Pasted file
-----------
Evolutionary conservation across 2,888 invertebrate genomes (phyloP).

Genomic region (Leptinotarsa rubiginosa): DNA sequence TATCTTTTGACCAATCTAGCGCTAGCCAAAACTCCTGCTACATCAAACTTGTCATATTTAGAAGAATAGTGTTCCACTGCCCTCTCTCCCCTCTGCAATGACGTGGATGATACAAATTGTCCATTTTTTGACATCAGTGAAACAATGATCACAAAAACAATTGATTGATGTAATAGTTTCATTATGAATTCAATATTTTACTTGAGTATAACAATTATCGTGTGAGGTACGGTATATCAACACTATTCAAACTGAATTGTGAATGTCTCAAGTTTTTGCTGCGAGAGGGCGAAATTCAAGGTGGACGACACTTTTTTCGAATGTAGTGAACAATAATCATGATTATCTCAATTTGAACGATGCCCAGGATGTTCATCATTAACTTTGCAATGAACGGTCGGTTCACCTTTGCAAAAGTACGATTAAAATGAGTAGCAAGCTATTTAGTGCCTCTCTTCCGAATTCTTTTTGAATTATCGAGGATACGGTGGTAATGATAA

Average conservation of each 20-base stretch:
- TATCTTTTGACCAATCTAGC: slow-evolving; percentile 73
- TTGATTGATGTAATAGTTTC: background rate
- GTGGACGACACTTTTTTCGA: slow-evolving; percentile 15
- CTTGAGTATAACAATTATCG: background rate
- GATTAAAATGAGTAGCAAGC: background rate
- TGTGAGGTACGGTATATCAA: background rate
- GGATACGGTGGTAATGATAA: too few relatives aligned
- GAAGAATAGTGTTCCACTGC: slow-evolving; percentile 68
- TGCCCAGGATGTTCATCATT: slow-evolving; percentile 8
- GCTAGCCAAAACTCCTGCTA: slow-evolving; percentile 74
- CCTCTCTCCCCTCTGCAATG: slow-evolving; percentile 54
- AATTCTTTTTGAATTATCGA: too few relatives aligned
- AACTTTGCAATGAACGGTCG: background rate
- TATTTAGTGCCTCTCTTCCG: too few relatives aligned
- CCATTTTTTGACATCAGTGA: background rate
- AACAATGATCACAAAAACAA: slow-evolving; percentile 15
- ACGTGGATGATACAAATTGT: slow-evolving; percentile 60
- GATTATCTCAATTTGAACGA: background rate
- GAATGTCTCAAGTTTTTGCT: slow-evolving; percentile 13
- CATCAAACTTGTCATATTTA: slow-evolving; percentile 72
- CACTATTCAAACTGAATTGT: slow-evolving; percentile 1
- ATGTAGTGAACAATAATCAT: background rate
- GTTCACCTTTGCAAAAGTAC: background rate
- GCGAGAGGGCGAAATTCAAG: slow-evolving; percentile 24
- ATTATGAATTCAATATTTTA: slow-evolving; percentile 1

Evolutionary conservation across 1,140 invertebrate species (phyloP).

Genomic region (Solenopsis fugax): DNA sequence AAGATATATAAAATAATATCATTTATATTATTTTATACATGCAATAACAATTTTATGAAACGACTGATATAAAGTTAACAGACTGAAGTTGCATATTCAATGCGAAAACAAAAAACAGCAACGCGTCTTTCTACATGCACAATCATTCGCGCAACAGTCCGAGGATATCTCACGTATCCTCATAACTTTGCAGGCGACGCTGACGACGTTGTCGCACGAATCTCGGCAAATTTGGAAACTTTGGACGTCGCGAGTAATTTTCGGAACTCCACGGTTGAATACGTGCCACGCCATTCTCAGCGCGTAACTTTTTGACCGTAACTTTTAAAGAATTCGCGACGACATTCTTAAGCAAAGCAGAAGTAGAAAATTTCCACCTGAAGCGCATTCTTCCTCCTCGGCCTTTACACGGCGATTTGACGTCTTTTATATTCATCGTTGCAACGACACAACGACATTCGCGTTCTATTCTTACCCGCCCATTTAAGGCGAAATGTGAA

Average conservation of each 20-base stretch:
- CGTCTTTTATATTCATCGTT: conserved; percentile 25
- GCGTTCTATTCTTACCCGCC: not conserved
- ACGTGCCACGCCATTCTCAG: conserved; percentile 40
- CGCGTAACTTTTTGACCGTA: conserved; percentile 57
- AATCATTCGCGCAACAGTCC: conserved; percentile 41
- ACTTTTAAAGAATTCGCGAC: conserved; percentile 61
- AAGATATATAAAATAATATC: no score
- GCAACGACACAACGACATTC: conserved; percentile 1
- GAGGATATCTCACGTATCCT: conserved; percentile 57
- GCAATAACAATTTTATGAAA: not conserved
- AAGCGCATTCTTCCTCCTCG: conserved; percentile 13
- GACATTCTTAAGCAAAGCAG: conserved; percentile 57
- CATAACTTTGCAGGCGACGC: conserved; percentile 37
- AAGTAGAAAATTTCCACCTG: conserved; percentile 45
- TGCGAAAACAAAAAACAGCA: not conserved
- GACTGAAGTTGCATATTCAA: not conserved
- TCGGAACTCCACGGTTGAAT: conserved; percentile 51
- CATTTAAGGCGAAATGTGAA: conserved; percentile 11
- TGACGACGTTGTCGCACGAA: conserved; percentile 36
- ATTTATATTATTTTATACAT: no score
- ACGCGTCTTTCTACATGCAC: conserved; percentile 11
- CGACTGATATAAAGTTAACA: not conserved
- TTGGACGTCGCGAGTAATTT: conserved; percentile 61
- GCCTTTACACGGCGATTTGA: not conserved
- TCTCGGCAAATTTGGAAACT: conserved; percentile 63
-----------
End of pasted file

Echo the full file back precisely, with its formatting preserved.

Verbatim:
Evolutionary conservation across 2,888 invertebrate genomes (phyloP).

Genomic region (Leptinotarsa rubiginosa): DNA sequence TATCTTTTGACCAATCTAGCGCTAGCCAAAACTCCTGCTACATCAAACTTGTCATATTTAGAAGAATAGTGTTCCACTGCCCTCTCTCCCCTCTGCAATGACGTGGATGATACAAATTGTCCATTTTTTGACATCAGTGAAACAATGATCACAAAAACAATTGATTGATGTAATAGTTTCATTATGAATTCAATATTTTACTTGAGTATAACAATTATCGTGTGAGGTACGGTATATCAACACTATTCAAACTGAATTGTGAATGTCTCAAGTTTTTGCTGCGAGAGGGCGAAATTCAAGGTGGACGACACTTTTTTCGAATGTAGTGAACAATAATCATGATTATCTCAATTTGAACGATGCCCAGGATGTTCATCATTAACTTTGCAATGAACGGTCGGTTCACCTTTGCAAAAGTACGATTAAAATGAGTAGCAAGCTATTTAGTGCCTCTCTTCCGAATTCTTTTTGAATTATCGAGGATACGGTGGTAATGATAA

Average conservation of each 20-base stretch:
- TATCTTTTGACCAATCTAGC: slow-evolving; percentile 73
- TTGATTGATGTAATAGTTTC: background rate
- GTGGACGACACTTTTTTCGA: slow-evolving; percentile 15
- CTTGAGTATAACAATTATCG: background rate
- GATTAAAATGAGTAGCAAGC: background rate
- TGTGAGGTACGGTATATCAA: background rate
- GGATACGGTGGTAATGATAA: too few relatives aligned
- GAAGAATAGTGTTCCACTGC: slow-evolving; percentile 68
- TGCCCAGGATGTTCATCATT: slow-evolving; percentile 8
- GCTAGCCAAAACTCCTGCTA: slow-evolving; percentile 74
- CCTCTCTCCCCTCTGCAATG: slow-evolving; percentile 54
- AATTCTTTTTGAATTATCGA: too few relatives aligned
- AACTTTGCAATGAACGGTCG: background rate
- TATTTAGTGCCTCTCTTCCG: too few relatives aligned
- CCATTTTTTGACATCAGTGA: background rate
- AACAATGATCACAAAAACAA: slow-evolving; percentile 15
- ACGTGGATGATACAAATTGT: slow-evolving; percentile 60
- GATTATCTCAATTTGAACGA: background rate
- GAATGTCTCAAGTTTTTGCT: slow-evolving; percentile 13
- CATCAAACTTGTCATATTTA: slow-evolving; percentile 72
- CACTATTCAAACTGAATTGT: slow-evolving; percentile 1
- ATGTAGTGAACAATAATCAT: background rate
- GTTCACCTTTGCAAAAGTAC: background rate
- GCGAGAGGGCGAAATTCAAG: slow-evolving; percentile 24
- ATTATGAATTCAATATTTTA: slow-evolving; percentile 1

Evolutionary conservation across 1,140 invertebrate species (phyloP).

Genomic region (Solenopsis fugax): DNA sequence AAGATATATAAAATAATATCATTTATATTATTTTATACATGCAATAACAATTTTATGAAACGACTGATATAAAGTTAACAGACTGAAGTTGCATATTCAATGCGAAAACAAAAAACAGCAACGCGTCTTTCTACATGCACAATCATTCGCGCAACAGTCCGAGGATATCTCACGTATCCTCATAACTTTGCAGGCGACGCTGACGACGTTGTCGCACGAATCTCGGCAAATTTGGAAACTTTGGACGTCGCGAGTAATTTTCGGAACTCCACGGTTGAATACGTGCCACGCCATTCTCAGCGCGTAACTTTTTGACCGTAACTTTTAAAGAATTCGCGACGACATTCTTAAGCAAAGCAGAAGTAGAAAATTTCCACCTGAAGCGCATTCTTCCTCCTCGGCCTTTACACGGCGATTTGACGTCTTTTATATTCATCGTTGCAACGACACAACGACATTCGCGTTCTATTCTTACCCGCCCATTTAAGGCGAAATGTGAA

Average conservation of each 20-base stretch:
- CGTCTTTTATATTCATCGTT: conserved; percentile 25
- GCGTTCTATTCTTACCCGCC: not conserved
- ACGTGCCACGCCATTCTCAG: conserved; percentile 40
- CGCGTAACTTTTTGACCGTA: conserved; percentile 57
- AATCATTCGCGCAACAGTCC: conserved; percentile 41
- ACTTTTAAAGAATTCGCGAC: conserved; percentile 61
- AAGATATATAAAATAATATC: no score
- GCAACGACACAACGACATTC: conserved; percentile 1
- GAGGATATCTCACGTATCCT: conserved; percentile 57
- GCAATAACAATTTTATGAAA: not conserved
- AAGCGCATTCTTCCTCCTCG: conserved; percentile 13
- GACATTCTTAAGCAAAGCAG: conserved; percentile 57
- CATAACTTTGCAGGCGACGC: conserved; percentile 37
- AAGTAGAAAATTTCCACCTG: conserved; percentile 45
- TGCGAAAACAAAAAACAGCA: not conserved
- GACTGAAGTTGCATATTCAA: not conserved
- TCGGAACTCCACGGTTGAAT: conserved; percentile 51
- CATTTAAGGCGAAATGTGAA: conserved; percentile 11
- TGACGACGTTGTCGCACGAA: conserved; percentile 36
- ATTTATATTATTTTATACAT: no score
- ACGCGTCTTTCTACATGCAC: conserved; percentile 11
- CGACTGATATAAAGTTAACA: not conserved
- TTGGACGTCGCGAGTAATTT: conserved; percentile 61
- GCCTTTACACGGCGATTTGA: not conserved
- TCTCGGCAAATTTGGAAACT: conserved; percentile 63